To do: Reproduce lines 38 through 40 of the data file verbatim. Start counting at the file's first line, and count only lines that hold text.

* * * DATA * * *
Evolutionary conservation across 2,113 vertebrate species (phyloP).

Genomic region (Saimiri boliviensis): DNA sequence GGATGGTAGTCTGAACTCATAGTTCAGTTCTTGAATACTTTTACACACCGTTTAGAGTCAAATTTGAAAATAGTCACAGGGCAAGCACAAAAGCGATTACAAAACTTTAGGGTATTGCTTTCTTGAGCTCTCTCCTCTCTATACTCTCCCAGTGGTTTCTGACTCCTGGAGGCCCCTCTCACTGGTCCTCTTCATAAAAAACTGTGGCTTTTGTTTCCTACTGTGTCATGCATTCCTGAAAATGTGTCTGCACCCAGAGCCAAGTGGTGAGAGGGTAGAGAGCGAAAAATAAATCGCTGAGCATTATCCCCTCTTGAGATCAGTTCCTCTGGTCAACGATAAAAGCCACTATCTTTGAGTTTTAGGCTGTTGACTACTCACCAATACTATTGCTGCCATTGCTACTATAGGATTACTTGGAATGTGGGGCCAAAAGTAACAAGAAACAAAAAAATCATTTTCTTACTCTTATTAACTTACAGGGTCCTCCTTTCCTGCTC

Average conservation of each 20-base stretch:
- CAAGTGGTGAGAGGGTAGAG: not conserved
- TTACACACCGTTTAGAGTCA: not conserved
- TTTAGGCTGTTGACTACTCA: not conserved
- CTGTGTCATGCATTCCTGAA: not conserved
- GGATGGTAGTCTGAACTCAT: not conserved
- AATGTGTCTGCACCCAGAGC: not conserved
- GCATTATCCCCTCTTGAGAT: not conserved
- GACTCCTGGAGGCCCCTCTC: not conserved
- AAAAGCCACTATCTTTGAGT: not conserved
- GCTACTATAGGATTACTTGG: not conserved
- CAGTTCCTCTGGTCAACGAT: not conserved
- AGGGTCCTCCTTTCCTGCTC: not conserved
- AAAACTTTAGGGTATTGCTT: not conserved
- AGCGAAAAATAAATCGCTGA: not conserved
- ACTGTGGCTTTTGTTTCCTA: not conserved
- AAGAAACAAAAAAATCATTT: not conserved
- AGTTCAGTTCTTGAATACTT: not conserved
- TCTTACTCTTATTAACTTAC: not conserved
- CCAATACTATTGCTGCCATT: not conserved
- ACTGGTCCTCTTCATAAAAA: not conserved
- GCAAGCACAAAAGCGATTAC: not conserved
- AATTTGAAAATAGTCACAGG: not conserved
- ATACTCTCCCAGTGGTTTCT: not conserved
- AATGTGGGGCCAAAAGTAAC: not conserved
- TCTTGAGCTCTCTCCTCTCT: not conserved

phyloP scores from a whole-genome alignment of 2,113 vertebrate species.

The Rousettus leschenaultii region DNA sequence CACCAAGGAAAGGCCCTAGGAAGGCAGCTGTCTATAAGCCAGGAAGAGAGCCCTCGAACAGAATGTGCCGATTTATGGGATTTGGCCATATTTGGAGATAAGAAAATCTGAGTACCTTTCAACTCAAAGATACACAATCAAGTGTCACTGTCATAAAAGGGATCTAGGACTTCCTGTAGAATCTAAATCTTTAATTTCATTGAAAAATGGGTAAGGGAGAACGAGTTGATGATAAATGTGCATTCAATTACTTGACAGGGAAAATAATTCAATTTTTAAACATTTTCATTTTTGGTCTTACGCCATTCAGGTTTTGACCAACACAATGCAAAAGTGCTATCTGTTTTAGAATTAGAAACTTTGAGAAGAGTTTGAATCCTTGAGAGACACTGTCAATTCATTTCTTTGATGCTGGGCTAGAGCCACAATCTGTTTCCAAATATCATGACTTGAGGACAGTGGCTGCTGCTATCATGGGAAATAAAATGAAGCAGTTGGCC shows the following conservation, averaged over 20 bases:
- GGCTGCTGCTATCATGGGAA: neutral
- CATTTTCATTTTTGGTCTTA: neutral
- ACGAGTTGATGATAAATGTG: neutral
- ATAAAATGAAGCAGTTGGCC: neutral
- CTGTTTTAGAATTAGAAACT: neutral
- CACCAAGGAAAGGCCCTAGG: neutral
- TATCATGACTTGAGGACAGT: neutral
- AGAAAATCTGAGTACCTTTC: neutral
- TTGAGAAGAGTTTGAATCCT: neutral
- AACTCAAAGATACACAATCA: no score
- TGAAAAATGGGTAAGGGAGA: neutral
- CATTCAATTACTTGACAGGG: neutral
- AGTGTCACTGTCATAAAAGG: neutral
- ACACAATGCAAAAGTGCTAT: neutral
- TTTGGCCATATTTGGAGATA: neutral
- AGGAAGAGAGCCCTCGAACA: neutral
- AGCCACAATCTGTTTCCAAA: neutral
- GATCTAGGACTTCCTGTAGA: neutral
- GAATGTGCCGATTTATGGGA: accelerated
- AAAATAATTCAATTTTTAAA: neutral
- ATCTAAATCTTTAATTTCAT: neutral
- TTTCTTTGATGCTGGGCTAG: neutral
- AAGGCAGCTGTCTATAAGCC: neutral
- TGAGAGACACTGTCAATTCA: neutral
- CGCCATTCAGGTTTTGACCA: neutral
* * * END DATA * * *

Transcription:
- AGAAAATCTGAGTACCTTTC: neutral
- TTGAGAAGAGTTTGAATCCT: neutral
- AACTCAAAGATACACAATCA: no score